The acts and words were part of a staged performance during an anti-bullying campaign at the high school on Oct. 18.
A student group called STAND UP (Socially Together And Naturally Diverse United Performers) from Los Osos High School in Rancho Cucamonga presented two skits to demonstrate how bullying physically and emotionally impacts high school students.
Founded in 1994 by Los Osos teacher Brian Jeffrey, the 20-student club travels to high schools and conventions across the state to spark conversation about racism and discrimination.
“Schools are just a reflection of society, and this causes schools to have discussions about bullying and intolerance,” Jeffrey said. “Hopefully (the ACHS students) will walk away knowing to watch their words, be sensitive to the needs of others and not judge people on their skin color, sexual orientation, religion or physical abilities.”
The Los Osos students acted out a classroom scene and a lunchtime scene where the teens yelled epithets to put down Asians, Native Americans, whites, Latinos, blacks, gays, lesbians and the disabled.
All the jokes, names and stories in the skits are based on reallife experiences of the STAND UP members.
“I joined (the club) because I’ve been discriminated against, and I saw this as an opportunity to make a difference,” said Patti Minchell, a 17-year-old senior at Los Osos. “It’s important to know everyone is equal and we’re all human. We’re all in this world together.”
Those real-life examples were what made last week’s presentation stand out from other anti-bullying assemblies, said McKeghan Tackett, 17-year-old student body president at ACHS.
“It was a lot different hearing those stories from other kids instead of parents or counselors because (the students) are actually going through it,” McKeghan said.
Camarillo High’s student body government will discuss how to stop bullying on and off the high school campus, she said.
Students from dozens of other high schools across the country have started their own STAND UP clubs modeled after the one begun at Los Osos. McKeghan said Camarillo students will look into creating their own club to address bullying.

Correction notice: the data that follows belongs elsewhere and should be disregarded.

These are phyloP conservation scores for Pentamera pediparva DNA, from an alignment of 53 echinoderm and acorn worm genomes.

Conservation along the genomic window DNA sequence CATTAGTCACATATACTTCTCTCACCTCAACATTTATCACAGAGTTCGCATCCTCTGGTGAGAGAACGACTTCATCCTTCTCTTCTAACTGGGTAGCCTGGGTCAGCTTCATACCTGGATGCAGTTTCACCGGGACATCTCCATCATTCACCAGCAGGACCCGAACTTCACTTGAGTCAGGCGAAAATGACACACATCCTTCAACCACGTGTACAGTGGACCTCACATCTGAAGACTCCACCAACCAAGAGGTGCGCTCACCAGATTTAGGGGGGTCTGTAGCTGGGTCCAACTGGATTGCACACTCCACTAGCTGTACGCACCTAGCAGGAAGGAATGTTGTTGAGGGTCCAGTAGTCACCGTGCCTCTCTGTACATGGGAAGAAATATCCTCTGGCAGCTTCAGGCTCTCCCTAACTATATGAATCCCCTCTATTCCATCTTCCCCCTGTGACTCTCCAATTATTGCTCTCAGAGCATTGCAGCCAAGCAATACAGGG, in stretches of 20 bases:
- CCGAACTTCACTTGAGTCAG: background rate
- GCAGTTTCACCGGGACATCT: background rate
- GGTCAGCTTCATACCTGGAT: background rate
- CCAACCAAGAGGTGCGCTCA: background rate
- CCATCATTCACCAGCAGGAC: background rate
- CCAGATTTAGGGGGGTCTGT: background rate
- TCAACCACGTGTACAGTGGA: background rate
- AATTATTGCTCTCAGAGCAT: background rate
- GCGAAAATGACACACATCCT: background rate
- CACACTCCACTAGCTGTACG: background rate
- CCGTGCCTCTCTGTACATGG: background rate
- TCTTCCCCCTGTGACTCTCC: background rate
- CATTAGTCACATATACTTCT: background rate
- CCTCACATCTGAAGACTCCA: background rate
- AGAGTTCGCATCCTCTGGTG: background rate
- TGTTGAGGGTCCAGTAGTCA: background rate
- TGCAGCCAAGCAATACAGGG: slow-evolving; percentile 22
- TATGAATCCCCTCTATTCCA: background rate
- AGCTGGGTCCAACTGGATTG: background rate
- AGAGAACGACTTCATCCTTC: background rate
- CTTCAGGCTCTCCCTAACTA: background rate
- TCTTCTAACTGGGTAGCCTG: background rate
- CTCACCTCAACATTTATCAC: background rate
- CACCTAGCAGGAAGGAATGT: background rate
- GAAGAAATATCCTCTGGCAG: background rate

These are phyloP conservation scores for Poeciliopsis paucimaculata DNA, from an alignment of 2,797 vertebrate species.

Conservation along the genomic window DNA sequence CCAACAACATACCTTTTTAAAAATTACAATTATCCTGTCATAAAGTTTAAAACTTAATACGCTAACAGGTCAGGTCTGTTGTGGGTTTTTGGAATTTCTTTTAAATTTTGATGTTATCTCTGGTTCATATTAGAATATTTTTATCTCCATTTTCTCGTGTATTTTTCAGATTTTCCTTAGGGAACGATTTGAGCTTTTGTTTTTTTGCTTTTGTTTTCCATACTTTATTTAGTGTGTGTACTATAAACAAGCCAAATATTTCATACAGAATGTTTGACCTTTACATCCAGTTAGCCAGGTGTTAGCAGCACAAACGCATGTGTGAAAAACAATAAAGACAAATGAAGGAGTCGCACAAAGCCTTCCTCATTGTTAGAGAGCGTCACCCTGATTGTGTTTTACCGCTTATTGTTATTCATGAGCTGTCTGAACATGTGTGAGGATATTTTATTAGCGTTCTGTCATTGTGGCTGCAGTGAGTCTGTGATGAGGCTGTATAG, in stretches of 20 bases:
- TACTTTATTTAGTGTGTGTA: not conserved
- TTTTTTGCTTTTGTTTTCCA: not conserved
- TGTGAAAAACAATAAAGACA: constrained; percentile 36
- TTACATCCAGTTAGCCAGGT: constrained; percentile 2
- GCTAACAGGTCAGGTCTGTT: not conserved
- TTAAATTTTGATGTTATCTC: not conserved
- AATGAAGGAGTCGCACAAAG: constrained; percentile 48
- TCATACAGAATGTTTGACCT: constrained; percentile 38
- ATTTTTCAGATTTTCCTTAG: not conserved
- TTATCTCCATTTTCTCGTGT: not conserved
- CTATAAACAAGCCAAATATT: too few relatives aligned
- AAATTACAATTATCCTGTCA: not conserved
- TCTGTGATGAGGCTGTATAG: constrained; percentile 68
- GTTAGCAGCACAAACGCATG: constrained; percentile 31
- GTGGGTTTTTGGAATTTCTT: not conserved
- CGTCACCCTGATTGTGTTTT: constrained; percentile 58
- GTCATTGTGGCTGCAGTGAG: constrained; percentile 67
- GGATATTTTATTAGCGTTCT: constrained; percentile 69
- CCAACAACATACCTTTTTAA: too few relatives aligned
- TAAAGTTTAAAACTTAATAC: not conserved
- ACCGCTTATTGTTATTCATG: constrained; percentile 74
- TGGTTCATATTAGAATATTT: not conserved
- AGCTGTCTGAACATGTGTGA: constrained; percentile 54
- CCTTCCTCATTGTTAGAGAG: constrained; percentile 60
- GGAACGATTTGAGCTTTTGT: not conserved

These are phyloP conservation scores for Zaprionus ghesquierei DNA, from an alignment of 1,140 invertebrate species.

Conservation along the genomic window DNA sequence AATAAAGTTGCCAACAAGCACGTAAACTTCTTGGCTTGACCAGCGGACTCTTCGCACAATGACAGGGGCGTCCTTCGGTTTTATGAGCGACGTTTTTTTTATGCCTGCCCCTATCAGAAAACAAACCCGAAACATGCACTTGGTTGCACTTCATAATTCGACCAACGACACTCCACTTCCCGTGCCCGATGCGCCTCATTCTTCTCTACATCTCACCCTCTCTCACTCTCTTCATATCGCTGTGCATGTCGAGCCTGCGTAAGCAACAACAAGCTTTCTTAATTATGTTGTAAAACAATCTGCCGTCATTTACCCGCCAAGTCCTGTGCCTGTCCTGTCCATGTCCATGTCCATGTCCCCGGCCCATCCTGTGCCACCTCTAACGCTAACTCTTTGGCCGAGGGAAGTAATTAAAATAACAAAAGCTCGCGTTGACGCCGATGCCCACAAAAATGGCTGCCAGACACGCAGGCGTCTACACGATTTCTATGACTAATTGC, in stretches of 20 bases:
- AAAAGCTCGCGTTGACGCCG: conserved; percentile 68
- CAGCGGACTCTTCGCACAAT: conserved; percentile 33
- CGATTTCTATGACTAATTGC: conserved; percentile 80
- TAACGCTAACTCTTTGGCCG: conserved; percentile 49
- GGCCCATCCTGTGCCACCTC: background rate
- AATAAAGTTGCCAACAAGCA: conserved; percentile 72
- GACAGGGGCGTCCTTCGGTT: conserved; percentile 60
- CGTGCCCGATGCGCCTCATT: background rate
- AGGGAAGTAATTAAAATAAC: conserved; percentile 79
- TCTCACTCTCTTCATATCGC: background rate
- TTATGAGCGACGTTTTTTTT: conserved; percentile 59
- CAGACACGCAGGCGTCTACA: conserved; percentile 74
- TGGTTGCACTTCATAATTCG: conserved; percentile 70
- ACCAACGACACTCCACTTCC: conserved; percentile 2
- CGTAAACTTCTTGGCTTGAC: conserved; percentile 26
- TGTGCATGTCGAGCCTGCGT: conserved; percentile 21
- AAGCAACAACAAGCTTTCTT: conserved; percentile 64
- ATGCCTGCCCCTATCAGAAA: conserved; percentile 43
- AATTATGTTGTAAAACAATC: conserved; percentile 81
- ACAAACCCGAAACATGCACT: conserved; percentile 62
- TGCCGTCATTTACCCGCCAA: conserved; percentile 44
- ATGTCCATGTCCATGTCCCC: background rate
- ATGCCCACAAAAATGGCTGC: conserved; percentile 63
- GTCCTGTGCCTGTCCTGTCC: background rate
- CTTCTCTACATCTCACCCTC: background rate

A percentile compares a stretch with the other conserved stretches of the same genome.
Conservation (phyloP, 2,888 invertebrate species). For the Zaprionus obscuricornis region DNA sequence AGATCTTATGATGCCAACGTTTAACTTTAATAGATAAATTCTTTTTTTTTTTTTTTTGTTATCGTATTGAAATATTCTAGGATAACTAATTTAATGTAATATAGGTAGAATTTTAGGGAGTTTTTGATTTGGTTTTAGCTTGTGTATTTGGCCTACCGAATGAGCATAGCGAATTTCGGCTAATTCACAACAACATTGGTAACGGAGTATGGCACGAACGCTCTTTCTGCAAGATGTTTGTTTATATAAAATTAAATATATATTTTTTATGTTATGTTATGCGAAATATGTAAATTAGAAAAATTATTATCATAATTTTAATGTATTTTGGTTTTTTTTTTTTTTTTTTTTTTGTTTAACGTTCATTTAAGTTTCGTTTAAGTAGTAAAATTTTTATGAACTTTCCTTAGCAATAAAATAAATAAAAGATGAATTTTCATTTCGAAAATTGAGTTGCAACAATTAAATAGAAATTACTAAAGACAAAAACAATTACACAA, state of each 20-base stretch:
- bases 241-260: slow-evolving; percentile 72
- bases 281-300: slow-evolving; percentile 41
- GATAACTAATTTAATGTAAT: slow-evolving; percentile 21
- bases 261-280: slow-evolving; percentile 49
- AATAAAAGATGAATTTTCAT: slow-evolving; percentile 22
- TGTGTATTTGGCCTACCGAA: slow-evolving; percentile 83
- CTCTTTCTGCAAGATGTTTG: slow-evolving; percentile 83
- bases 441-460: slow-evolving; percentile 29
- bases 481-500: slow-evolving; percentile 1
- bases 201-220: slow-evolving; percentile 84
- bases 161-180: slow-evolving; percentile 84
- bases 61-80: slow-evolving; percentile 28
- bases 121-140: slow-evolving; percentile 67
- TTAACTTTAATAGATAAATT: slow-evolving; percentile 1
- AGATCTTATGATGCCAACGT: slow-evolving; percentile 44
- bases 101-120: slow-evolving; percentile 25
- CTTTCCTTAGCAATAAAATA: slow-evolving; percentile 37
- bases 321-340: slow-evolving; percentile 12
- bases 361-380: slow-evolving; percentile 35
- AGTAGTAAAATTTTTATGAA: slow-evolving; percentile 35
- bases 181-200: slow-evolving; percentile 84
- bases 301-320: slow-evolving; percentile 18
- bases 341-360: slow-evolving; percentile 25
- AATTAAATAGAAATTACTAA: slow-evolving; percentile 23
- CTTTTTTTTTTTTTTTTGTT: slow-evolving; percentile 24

Julie Riedmiller, ASB adviser, helped organize the anti-bullying student assembly in conjunction with International Day for Tolerance on Nov. 16.
About 20 percent of high school students are bullied, according the U.S. Department of Health and Human Services.
“(STAND UP) brought up bullying in a comical and satirical way, and now this opens the lines of communication so we can talk about it in a real-life setting,” she said.
Riedmiller said the presentation aimed to combat all types of teen bullying, including physi- cal, verbal and cyber.
Teachers and administrators have more experience with tackling traditional types of discrimination, said Taylor Thomas, a junior,
Cyberbullying, she said, is Patrick’smore common for today’s high school students.
Cyberbullying uses technology to harass another person, usually through email, texting, chat rooms and social networking sites.
“Facebook and texting are the worst because people can spread things about you to everyone, because everyone sees everybody’s Facebook,” said Taylor, 16. “People talk about each other because they try to fit in and they think they’ll be cooler. There’s a lot of bullying cliques.”
School staff can only do so much and then it’s up to the students to stop bullying, said John Clark, a Los Osos senior who has been in the STAND UP group for two years.
“ I saw how people treated others if they weren’t in the cool group, and I never wanted to be a part of that. . . .” said Clark, Episcopal18. “ There are all different people, but I accept them the way they are because that’s theDay way they want to live their life, and they accept me.”